I take all knowledge to be my province. [ Bacon ]
Like conquering tyrants you our breasts invade.
Where you are pleased to ravage for awhile;
But soon you find new conquests out and leave
The ravaged province ruinate and bare. [ Otway ]
It is in the province of all countries to cherish art. [ Emperor Nero ]
They (obliged by law) spare a mill, but steal a province!
If I wished to punish a province, I would have it governed by philosophers. [ Frederick the Great ]
Philosophy consists not in airy schemes or idle speculations; the rule and conduct of all social life is her great province. [ Thomson ]
We must be diligent in our particular calling and charge, in that province and station which God has appointed us, whatever it be. [ Tillotson ]
There is a majesty and mystery in nature, take her as you will. The essence of poetry comes breathing to a mind that feels from every province of her empire. [ Carlyle ]
Fiction is no longer a mere amusement; but transcendent genius, accommodating itself to the character of the age, has seized upon this province of literature, and turned fiction from a toy into a mighty engine. [ Channing ]
Wit throws a single ray, separated from the rest, - red, yellow, blue, or any intermediate shade, - upon an object; never white light; that is the province of wisdom. We get beautiful effects from wit, - all the prismatic colors, - but never the object as it is in fair daylight. [ Holmes ]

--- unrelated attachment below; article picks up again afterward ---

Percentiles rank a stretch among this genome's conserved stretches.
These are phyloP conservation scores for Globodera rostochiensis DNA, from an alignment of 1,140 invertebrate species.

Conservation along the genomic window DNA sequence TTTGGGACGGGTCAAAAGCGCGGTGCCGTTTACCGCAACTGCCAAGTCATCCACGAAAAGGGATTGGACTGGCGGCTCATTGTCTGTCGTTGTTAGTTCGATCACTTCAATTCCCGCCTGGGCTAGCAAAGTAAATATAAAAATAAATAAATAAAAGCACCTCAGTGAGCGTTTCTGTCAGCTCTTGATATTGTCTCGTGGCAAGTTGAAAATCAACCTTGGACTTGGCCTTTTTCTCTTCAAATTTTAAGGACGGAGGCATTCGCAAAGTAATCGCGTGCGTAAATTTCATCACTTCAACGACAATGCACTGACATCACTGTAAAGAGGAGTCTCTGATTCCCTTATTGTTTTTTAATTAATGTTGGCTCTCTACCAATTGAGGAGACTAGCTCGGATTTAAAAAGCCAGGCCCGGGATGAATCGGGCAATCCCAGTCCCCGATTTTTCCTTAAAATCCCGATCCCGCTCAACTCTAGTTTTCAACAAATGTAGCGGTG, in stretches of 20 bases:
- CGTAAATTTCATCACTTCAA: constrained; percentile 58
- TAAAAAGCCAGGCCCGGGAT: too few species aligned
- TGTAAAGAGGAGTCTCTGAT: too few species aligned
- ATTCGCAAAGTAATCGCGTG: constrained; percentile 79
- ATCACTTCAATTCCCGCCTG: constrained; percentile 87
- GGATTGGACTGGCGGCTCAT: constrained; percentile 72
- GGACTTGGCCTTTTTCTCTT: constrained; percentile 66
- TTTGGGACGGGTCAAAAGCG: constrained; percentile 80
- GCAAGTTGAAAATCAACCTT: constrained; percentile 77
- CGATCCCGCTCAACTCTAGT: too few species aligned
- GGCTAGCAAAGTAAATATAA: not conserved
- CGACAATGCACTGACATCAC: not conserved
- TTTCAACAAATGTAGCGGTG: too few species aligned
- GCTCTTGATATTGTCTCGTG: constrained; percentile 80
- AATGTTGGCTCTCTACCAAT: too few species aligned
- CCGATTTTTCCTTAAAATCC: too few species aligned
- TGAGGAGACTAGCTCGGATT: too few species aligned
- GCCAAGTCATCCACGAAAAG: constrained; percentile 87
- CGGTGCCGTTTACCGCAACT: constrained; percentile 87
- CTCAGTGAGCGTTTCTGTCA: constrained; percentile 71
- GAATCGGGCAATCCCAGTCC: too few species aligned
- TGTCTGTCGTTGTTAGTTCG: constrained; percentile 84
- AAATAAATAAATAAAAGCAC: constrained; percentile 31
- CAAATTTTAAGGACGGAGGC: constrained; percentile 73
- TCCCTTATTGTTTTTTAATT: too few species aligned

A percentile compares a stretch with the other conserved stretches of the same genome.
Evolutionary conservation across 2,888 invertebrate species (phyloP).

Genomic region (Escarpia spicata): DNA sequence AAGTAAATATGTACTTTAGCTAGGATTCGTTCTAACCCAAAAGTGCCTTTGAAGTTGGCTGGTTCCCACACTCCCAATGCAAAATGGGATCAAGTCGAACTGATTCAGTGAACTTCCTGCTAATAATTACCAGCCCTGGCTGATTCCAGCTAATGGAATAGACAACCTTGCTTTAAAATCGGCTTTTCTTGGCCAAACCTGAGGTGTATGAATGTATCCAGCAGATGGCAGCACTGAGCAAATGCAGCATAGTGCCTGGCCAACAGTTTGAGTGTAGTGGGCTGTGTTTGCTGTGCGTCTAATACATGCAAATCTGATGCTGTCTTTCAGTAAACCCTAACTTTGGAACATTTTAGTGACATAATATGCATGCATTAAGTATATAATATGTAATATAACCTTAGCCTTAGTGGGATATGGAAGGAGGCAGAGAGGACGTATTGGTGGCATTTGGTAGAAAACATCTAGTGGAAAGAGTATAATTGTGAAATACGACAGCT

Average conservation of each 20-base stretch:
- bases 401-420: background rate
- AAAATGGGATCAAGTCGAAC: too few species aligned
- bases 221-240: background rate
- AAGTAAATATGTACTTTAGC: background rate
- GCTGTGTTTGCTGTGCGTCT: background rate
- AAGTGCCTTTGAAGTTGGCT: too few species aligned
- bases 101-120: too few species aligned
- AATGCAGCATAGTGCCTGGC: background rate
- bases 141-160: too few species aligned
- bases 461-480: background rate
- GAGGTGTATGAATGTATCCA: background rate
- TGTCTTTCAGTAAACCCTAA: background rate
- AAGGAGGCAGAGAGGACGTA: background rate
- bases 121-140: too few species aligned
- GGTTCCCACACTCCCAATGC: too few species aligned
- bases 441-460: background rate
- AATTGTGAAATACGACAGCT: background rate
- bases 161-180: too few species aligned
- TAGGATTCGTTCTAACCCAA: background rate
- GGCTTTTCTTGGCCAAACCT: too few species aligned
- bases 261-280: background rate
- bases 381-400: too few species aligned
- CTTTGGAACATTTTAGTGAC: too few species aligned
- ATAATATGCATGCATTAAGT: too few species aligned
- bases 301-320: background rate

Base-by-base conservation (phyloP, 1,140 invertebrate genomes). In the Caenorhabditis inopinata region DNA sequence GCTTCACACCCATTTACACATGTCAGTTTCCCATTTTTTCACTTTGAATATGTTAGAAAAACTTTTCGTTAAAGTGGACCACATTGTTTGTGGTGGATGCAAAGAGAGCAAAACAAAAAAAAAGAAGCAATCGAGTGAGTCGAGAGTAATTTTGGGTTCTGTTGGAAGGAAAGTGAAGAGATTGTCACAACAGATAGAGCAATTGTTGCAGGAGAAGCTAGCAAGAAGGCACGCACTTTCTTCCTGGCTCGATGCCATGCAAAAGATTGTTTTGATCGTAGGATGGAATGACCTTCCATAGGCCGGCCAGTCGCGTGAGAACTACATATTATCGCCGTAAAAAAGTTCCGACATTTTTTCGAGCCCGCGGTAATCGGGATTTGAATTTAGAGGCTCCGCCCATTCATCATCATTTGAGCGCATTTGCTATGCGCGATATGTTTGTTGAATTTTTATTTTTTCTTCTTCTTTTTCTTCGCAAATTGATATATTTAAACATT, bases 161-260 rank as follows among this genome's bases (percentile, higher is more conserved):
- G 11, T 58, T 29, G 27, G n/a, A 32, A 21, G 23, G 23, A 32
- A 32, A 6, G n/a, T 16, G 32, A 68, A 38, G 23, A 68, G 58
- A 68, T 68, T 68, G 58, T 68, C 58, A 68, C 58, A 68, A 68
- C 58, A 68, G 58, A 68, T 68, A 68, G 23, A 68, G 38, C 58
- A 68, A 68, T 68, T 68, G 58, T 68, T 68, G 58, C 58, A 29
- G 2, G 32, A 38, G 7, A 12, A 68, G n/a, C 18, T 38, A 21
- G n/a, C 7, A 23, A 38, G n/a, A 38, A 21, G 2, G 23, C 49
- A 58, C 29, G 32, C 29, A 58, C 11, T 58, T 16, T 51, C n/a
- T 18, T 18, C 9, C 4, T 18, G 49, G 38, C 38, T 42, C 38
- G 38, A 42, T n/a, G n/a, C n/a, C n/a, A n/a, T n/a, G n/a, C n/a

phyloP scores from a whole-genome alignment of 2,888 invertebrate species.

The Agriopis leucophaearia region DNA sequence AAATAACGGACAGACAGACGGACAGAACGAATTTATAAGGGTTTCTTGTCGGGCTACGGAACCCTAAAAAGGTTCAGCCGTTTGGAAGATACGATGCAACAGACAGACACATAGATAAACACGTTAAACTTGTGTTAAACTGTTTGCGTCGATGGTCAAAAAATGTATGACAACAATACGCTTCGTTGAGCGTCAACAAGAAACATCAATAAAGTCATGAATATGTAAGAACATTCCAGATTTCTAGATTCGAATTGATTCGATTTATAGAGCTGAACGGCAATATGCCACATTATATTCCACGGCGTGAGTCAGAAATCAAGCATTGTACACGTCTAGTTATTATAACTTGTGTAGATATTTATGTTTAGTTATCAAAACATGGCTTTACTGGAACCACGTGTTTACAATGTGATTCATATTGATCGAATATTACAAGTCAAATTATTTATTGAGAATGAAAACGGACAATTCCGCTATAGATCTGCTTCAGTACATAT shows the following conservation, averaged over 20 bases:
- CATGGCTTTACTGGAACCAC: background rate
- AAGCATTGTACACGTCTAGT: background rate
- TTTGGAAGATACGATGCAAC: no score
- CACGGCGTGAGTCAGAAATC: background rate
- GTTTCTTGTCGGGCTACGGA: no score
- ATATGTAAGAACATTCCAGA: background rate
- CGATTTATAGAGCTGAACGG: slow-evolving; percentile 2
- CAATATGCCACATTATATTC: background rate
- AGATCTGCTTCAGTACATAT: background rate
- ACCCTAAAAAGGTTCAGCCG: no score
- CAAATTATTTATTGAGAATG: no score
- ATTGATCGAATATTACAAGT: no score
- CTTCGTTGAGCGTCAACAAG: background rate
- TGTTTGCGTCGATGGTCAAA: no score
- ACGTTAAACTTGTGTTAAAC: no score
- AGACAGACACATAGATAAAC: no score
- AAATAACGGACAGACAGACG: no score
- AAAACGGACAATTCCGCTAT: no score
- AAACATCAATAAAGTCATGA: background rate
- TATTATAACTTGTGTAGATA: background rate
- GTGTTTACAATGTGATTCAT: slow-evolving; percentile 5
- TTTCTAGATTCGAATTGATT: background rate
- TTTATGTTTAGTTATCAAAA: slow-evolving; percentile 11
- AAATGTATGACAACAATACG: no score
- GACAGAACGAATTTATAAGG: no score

What a conception of art must those theorists have who exclude portraits from the proper province of the fine arts! It is exactly as if we denied that to be poetry in which the poet celebrates the woman he really loves. Portraiture is the basis and the touchstone of historic painting. [ Schlegel ]
So near are the boundaries of panegyric and invective, that a worn-out sinner is sometimes found to make the best declaimer against sin. The same high-seasoned descriptions which in his unregenerate state served to inflame his appetites, in his new province of a moralist will serve him (a little turned) to expose the enormity of those appetites in other men. [ Lamb ]
The province of music is rather to express the passions and feelings of the human heart than the actions of men, or the operations of nature. When employed in the former capacity, it becomes an eloquent language; when in the latter, a mere mimic - an imitator, and a very miserable one - or rather a buffoon, caricaturing what it cannot imitate; the idea of the different stages of a battle, or the progress of a tempest being represented to the eye or the ear, or even the imagination, by the quavering of a fiddler's elbow, or the squeaking of catgut, is preposterous. [ G. P. Morris ]